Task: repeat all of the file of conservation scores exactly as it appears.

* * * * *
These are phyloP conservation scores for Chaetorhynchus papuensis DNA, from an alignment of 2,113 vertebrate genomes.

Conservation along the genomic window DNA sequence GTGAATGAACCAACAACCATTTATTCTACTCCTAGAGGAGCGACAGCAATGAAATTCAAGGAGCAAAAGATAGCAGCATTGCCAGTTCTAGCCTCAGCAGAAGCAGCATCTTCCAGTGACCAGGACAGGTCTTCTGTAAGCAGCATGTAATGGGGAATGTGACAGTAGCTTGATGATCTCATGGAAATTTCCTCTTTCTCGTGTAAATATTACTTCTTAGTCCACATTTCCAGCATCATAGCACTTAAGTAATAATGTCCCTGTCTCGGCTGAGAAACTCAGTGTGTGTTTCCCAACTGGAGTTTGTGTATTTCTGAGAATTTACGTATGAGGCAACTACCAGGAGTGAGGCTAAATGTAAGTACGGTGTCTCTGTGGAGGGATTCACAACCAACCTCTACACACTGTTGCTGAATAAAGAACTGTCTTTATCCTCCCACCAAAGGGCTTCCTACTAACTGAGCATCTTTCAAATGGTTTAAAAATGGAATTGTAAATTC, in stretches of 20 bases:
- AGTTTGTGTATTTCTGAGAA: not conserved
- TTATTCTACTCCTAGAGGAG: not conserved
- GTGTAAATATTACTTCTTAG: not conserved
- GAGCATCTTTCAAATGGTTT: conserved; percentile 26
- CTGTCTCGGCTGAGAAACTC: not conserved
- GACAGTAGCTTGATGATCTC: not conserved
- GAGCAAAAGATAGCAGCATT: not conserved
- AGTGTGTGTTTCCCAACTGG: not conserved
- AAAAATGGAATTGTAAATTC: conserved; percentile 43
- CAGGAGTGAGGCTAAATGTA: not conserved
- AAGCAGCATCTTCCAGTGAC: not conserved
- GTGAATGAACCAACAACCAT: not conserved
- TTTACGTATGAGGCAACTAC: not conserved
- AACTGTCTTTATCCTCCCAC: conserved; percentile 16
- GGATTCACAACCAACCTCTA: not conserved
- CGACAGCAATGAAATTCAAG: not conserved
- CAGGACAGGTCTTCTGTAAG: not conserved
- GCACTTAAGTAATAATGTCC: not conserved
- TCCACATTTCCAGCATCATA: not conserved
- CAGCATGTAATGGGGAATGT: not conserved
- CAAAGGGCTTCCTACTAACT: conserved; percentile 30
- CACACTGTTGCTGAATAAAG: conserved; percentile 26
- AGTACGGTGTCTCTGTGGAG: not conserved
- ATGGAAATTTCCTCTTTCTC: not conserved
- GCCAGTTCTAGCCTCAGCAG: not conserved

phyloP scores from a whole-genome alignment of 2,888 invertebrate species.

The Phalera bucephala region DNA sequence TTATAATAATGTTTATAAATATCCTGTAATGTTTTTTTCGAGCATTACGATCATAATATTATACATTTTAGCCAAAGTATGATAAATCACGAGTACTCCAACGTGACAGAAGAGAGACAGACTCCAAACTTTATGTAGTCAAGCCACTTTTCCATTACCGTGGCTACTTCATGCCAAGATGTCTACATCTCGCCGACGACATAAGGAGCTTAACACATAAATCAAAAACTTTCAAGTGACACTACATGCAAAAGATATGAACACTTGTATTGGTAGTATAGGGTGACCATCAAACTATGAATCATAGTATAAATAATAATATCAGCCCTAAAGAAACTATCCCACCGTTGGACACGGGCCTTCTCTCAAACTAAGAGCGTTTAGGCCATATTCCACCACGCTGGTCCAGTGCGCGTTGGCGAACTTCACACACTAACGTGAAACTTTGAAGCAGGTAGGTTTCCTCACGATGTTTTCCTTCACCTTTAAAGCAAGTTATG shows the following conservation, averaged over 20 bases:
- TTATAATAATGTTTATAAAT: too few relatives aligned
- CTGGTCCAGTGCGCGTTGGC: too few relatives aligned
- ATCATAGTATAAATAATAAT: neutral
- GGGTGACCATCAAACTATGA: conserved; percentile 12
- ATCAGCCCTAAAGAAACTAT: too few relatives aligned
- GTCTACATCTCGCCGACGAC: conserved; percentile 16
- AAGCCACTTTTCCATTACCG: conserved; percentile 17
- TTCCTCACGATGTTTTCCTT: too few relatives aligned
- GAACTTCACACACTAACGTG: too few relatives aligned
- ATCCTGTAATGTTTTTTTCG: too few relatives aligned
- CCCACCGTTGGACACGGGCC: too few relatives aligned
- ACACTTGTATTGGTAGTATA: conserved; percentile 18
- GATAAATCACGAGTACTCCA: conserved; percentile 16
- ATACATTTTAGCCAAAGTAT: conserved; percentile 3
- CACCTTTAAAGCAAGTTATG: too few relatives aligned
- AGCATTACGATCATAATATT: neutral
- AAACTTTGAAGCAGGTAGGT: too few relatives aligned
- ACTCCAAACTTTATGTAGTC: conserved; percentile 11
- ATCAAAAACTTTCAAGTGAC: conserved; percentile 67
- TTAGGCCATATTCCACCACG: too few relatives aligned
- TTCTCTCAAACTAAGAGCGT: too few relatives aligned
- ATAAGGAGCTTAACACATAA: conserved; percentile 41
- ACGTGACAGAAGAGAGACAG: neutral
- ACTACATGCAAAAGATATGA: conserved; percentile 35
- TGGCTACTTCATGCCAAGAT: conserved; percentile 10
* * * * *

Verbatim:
These are phyloP conservation scores for Chaetorhynchus papuensis DNA, from an alignment of 2,113 vertebrate genomes.

Conservation along the genomic window DNA sequence GTGAATGAACCAACAACCATTTATTCTACTCCTAGAGGAGCGACAGCAATGAAATTCAAGGAGCAAAAGATAGCAGCATTGCCAGTTCTAGCCTCAGCAGAAGCAGCATCTTCCAGTGACCAGGACAGGTCTTCTGTAAGCAGCATGTAATGGGGAATGTGACAGTAGCTTGATGATCTCATGGAAATTTCCTCTTTCTCGTGTAAATATTACTTCTTAGTCCACATTTCCAGCATCATAGCACTTAAGTAATAATGTCCCTGTCTCGGCTGAGAAACTCAGTGTGTGTTTCCCAACTGGAGTTTGTGTATTTCTGAGAATTTACGTATGAGGCAACTACCAGGAGTGAGGCTAAATGTAAGTACGGTGTCTCTGTGGAGGGATTCACAACCAACCTCTACACACTGTTGCTGAATAAAGAACTGTCTTTATCCTCCCACCAAAGGGCTTCCTACTAACTGAGCATCTTTCAAATGGTTTAAAAATGGAATTGTAAATTC, in stretches of 20 bases:
- AGTTTGTGTATTTCTGAGAA: not conserved
- TTATTCTACTCCTAGAGGAG: not conserved
- GTGTAAATATTACTTCTTAG: not conserved
- GAGCATCTTTCAAATGGTTT: conserved; percentile 26
- CTGTCTCGGCTGAGAAACTC: not conserved
- GACAGTAGCTTGATGATCTC: not conserved
- GAGCAAAAGATAGCAGCATT: not conserved
- AGTGTGTGTTTCCCAACTGG: not conserved
- AAAAATGGAATTGTAAATTC: conserved; percentile 43
- CAGGAGTGAGGCTAAATGTA: not conserved
- AAGCAGCATCTTCCAGTGAC: not conserved
- GTGAATGAACCAACAACCAT: not conserved
- TTTACGTATGAGGCAACTAC: not conserved
- AACTGTCTTTATCCTCCCAC: conserved; percentile 16
- GGATTCACAACCAACCTCTA: not conserved
- CGACAGCAATGAAATTCAAG: not conserved
- CAGGACAGGTCTTCTGTAAG: not conserved
- GCACTTAAGTAATAATGTCC: not conserved
- TCCACATTTCCAGCATCATA: not conserved
- CAGCATGTAATGGGGAATGT: not conserved
- CAAAGGGCTTCCTACTAACT: conserved; percentile 30
- CACACTGTTGCTGAATAAAG: conserved; percentile 26
- AGTACGGTGTCTCTGTGGAG: not conserved
- ATGGAAATTTCCTCTTTCTC: not conserved
- GCCAGTTCTAGCCTCAGCAG: not conserved

phyloP scores from a whole-genome alignment of 2,888 invertebrate species.

The Phalera bucephala region DNA sequence TTATAATAATGTTTATAAATATCCTGTAATGTTTTTTTCGAGCATTACGATCATAATATTATACATTTTAGCCAAAGTATGATAAATCACGAGTACTCCAACGTGACAGAAGAGAGACAGACTCCAAACTTTATGTAGTCAAGCCACTTTTCCATTACCGTGGCTACTTCATGCCAAGATGTCTACATCTCGCCGACGACATAAGGAGCTTAACACATAAATCAAAAACTTTCAAGTGACACTACATGCAAAAGATATGAACACTTGTATTGGTAGTATAGGGTGACCATCAAACTATGAATCATAGTATAAATAATAATATCAGCCCTAAAGAAACTATCCCACCGTTGGACACGGGCCTTCTCTCAAACTAAGAGCGTTTAGGCCATATTCCACCACGCTGGTCCAGTGCGCGTTGGCGAACTTCACACACTAACGTGAAACTTTGAAGCAGGTAGGTTTCCTCACGATGTTTTCCTTCACCTTTAAAGCAAGTTATG shows the following conservation, averaged over 20 bases:
- TTATAATAATGTTTATAAAT: too few relatives aligned
- CTGGTCCAGTGCGCGTTGGC: too few relatives aligned
- ATCATAGTATAAATAATAAT: neutral
- GGGTGACCATCAAACTATGA: conserved; percentile 12
- ATCAGCCCTAAAGAAACTAT: too few relatives aligned
- GTCTACATCTCGCCGACGAC: conserved; percentile 16
- AAGCCACTTTTCCATTACCG: conserved; percentile 17
- TTCCTCACGATGTTTTCCTT: too few relatives aligned
- GAACTTCACACACTAACGTG: too few relatives aligned
- ATCCTGTAATGTTTTTTTCG: too few relatives aligned
- CCCACCGTTGGACACGGGCC: too few relatives aligned
- ACACTTGTATTGGTAGTATA: conserved; percentile 18
- GATAAATCACGAGTACTCCA: conserved; percentile 16
- ATACATTTTAGCCAAAGTAT: conserved; percentile 3
- CACCTTTAAAGCAAGTTATG: too few relatives aligned
- AGCATTACGATCATAATATT: neutral
- AAACTTTGAAGCAGGTAGGT: too few relatives aligned
- ACTCCAAACTTTATGTAGTC: conserved; percentile 11
- ATCAAAAACTTTCAAGTGAC: conserved; percentile 67
- TTAGGCCATATTCCACCACG: too few relatives aligned
- TTCTCTCAAACTAAGAGCGT: too few relatives aligned
- ATAAGGAGCTTAACACATAA: conserved; percentile 41
- ACGTGACAGAAGAGAGACAG: neutral
- ACTACATGCAAAAGATATGA: conserved; percentile 35
- TGGCTACTTCATGCCAAGAT: conserved; percentile 10